The IDE 110 also includes a UI analyzer module 122. The UI analyzer module 122 is used during design time to analyze the UI elements and components provided by a developer and/or business user in order to determine a set of suggested services and/or service compositions to be associated with and integrated into the designed UI. As illustrated in FIG. 1, the UI analyzer module 122 analyzes a modeled UI to identify various elements associated therewith, including the input and output elements of the UI. Input elements may include, among others, text boxes, drop-down lists, combo boxes, radio buttons, check boxes, sliders, command buttons, and spinners. Outputs elements may include text boxes, grid views, tables, and others. Generally, the input and output elements of the UI may be associated with a particular label, such as “CustomerID,” “SalesPersonID,” or other similar labels. Each input and output element included in a UI may have a specific label that defines (in some cases, semantically) the input or output associated with the UI element. The particular inputs and outputs of the modeled UI can be explicitly defined by the developer/user, or, alternatively, provided default values by the UI developer module 114, when the UI elements are added to the modeled UI. The UI analyzer module 122 can analyze modeled UIs to determine the set of inputs and outputs associated with a particular UI. In some instances, the eXtensible Markup Language (XML) associated with a UI may be used by the UI analyzer module 122 to parse the information included in a particular UI. The UI information collected by the UI analyzer module 122 may include or be UI metadata defining one or more UI characteristics, including metadata associated with the inputs and outputs defined in the modeled UI. In some instances, the metadata collected from the modeled UI may not use identical terms as those included in the various services. For example, while an input element may be associated with a label of “Client,” one or more service inputs may be entitled “Customer.” In those instances, the UI analyzer module 122 may identify or have incorporated an ontology map between similar terms, allowing the UI analyzer module 122 (or any other suitable portion of the environment 100) to identify similar terms. The ontology map may be a fluid mapping of terms, and in some instances, the relationships between terms may be defined at least in part based on information received from one or more developers within a community of developers to associated terms. Based on actions, either explicit (e.g., a direct link between a term and a service input) or implicit (e.g., usage of a service with two or more differently-named UI elements), performed by community members and developers, the ontology can be dynamically updated.

In addition to particular UI metadata, the UI analyzer module 122 can also analyze an application context associated with a particular modeled UI to determine additional information associated with the UI. The UI analyzer module 122 may collect a set of information associated with a particular modeled UI to generate or determine an application context associated with that UI. For example, the UI may be associated with a particular application. Information associated with that particular application (that is associated with the corresponding UI) may be used to generate additional information associated with the UI, including the name of the associated application, an application type, an industry or area associated with the application, as well as other components or UIs previously or currently associated with the application. In other words, various sets of information can be used to collect an application context associated with the particular UI. The application context may also include information associated with the users or developers associated with the particular UI, such as the user currently accessing or working with the UI, as well as other collaborators and/or persons associated with the development of the UI.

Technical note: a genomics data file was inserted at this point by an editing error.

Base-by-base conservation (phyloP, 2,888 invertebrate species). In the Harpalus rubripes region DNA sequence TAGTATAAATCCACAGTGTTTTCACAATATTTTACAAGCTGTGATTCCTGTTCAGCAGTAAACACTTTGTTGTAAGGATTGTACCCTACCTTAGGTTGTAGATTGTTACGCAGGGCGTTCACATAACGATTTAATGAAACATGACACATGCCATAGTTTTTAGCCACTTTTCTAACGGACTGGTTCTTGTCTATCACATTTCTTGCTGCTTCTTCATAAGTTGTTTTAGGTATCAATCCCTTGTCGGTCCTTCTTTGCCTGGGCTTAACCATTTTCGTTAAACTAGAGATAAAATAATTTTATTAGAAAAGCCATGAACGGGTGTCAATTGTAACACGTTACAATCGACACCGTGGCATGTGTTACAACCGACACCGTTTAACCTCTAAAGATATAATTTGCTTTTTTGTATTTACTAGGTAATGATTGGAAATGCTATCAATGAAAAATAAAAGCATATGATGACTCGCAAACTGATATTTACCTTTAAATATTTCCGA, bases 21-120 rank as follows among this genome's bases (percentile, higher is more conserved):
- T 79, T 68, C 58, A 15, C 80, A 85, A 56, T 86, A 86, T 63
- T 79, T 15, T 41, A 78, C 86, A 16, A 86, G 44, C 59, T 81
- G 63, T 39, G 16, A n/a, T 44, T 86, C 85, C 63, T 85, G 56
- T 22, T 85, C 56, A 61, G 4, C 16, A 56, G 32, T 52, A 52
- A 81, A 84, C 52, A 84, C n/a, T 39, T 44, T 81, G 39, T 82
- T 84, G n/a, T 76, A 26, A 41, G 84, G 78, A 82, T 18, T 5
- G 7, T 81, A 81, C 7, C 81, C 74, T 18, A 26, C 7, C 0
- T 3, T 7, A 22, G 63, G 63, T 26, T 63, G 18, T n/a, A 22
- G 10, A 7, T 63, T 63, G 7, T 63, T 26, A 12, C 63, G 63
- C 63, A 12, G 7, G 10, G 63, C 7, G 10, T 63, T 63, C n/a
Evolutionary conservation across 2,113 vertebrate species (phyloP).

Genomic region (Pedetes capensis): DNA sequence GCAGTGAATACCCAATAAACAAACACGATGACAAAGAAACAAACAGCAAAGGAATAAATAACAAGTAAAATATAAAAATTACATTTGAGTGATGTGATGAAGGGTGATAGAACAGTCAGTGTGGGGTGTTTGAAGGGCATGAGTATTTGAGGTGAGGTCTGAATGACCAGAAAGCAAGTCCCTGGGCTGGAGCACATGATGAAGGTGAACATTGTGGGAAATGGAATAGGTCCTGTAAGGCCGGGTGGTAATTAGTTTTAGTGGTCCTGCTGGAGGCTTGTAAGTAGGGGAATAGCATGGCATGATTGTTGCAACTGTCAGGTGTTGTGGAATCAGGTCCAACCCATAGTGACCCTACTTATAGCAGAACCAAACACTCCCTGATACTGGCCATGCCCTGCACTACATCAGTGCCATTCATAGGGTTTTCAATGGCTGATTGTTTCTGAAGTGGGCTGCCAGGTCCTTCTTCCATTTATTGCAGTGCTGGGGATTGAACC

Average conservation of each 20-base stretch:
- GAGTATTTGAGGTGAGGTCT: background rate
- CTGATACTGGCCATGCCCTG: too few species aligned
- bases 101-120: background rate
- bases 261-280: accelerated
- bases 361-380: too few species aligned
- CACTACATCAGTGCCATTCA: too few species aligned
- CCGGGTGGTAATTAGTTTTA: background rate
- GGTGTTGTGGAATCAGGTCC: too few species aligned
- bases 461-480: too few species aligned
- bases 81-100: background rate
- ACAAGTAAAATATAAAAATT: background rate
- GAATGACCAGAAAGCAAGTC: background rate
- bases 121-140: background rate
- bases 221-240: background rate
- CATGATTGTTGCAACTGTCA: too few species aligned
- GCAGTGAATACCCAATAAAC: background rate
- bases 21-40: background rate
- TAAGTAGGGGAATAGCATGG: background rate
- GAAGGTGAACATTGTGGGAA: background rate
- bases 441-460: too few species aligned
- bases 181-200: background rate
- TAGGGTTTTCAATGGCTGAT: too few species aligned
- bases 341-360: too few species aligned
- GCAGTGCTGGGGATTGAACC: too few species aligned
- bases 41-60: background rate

As illustrated, the UI analyzer module 122 includes a query generator module 126. The query generator module 126 can parse the UI metadata and the application context information, and use the collected information to generate at least one search query to be executed against one or more service repositories or directories within or external to the illustrated environment 100. The queries generated may be in any suitable format, including a structured query language (SQL). In one example, the query may be generated for execution against a resource description framework (RDF) database. An RDF database uses an RDF data model to describe, represent, and map resources, such as hypertext markup language (HTML) documents, web service description language (WSDL) documents, XML documents, and uniform resource identifiers (URI), among others, with statements in the form of subject-predicate-object expressions (also known as “triples” in RDF terminology). The RDF data model provides a semantic description of resources, services, and other information stored within the RDF database. For example, a WSDL directory or database could have a terminology that describes what a web service does as well as what inputs and outputs it has. Several example triples may include:

    • ServiceA [subject] is a [predicate] WebService [object];
    • ServiceA [subject] has an [predicate] InputMessage [object];
    • InputX [subject] is a [predicate] InputMessage [object].

The RDF database includes various triples such as those described above, and may use a resource mapper to generate a graph database, in which the triples describing a particular resource are connected to each other. The mapping of various resources can be performed offline or at runtime.